With the world in the grip of the Covid-19 pandemic, you’re sure to have heard plenty of advice on how to protect yourself. Face masks, self isolation, social distancing… these are all important, but one of the most vital tips is also one of the most basic: wash your hands regularly. It may have taken something of a back seat in recent government communications, but cast your mind back to March, and you’ll no doubt remember hearing the advice that you should wash your hands for as long as it takes to sing Happy Birthday – twice. Recent studies have suggested that regular hand washing could help to curb a pandemic by nearly seventy percent – but also that about thirty percent of people don’t wash their hands after using the toilet. In airports, it’s thought that only twenty percent of people have clean hands. Perhaps it’s no surprise that coronavirus spread so quickly.
It’s not clear exactly when soap as we understand it today was invented – it could date back as far as 5000 years ago in Babylon – but certainly during the Middle Ages European soap was a nasty and smelly substance derived from animal fats. However, in the Islamic Middle East – particularly Syria – fragrant soap, infused with the scent of herbs such as lavender, was being produced, and it was from this tradition that Sidon’s soap industry developed.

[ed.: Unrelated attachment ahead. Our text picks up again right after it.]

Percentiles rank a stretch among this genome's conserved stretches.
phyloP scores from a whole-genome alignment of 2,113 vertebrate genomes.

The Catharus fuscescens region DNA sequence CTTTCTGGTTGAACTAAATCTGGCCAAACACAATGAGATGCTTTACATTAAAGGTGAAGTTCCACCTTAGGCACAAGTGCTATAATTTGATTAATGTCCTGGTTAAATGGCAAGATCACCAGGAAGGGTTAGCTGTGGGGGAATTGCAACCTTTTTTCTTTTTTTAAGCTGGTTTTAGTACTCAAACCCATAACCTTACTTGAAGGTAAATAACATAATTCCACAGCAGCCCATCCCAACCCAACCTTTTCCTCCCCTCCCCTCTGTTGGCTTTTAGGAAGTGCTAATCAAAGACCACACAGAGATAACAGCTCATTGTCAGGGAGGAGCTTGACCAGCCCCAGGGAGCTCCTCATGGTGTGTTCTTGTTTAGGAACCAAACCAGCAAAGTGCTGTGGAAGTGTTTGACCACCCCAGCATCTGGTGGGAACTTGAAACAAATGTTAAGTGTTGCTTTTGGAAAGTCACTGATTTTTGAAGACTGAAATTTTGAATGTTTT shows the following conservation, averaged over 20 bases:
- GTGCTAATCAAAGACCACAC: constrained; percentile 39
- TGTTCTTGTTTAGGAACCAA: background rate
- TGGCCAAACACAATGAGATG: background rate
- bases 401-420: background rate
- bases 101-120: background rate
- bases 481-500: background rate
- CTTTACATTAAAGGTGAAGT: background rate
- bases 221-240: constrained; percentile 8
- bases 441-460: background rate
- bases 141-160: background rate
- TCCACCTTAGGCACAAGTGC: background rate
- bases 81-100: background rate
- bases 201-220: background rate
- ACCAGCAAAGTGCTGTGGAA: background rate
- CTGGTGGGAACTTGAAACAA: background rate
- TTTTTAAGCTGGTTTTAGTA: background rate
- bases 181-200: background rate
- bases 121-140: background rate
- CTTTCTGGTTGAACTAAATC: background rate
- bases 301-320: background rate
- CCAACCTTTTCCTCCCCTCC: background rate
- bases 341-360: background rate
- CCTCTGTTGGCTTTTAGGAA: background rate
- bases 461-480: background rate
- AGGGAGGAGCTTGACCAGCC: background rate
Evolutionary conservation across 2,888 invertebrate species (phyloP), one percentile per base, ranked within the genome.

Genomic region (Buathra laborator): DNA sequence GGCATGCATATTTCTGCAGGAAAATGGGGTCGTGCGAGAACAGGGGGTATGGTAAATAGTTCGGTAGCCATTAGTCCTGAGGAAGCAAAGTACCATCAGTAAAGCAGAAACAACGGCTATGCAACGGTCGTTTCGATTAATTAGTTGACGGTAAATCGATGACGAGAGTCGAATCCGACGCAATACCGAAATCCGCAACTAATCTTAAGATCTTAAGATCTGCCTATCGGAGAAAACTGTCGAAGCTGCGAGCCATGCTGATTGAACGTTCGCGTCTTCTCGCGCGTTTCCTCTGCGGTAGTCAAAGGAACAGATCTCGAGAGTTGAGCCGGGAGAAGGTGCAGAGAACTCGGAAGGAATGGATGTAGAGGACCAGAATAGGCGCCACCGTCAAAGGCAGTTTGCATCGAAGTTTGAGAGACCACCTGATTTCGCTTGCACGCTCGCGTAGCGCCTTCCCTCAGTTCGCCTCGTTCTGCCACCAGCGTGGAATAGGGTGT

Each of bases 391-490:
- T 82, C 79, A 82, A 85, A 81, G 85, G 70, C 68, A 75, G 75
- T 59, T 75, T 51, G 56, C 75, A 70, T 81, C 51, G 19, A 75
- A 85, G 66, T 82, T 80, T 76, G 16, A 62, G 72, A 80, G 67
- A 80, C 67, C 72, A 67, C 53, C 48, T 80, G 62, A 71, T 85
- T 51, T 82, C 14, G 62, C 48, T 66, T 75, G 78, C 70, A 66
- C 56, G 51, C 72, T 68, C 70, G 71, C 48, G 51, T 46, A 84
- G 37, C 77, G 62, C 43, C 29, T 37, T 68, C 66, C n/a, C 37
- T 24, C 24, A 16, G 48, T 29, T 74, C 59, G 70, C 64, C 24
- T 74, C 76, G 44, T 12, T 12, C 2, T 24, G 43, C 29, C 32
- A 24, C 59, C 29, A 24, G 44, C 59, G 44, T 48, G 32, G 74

The video and tour help to make sense of the museum’s exhibits, which include a wide range of soap manufacturing equipment, positioned around the shallow pits in the this former factory’s floor in which the various stages of the process were carried out. You’ll also find cabinets of soaps in an array of delightful shapes, colours and scents, as well as – perhaps most impressive of all – an enormous wall constructed of hundreds of bars of soap.
Meanwhile, on the street between the Soap Museum and the sea castle, don’t miss the fantastic Debbané Palace Museum – a remarkable 18th-century Ottoman building, home of the prominent local Debbané family for nearly two hundred years until it was extensively damaged in the civil war. It has now been lovingly restored, with particular attention paid to outstanding period features such as a stone fountain set in a marvellous tiled floor, and an intricately carved cedar wood ceiling. If you’re lucky, the owner may invite you to share a glass of tea and a sanioura biscuit – one of Sidon’s specialities. Just remember to wash your hands before eating.
Top image: Lebanon - Sidon Castle © Denis Kabanov/Shutterstock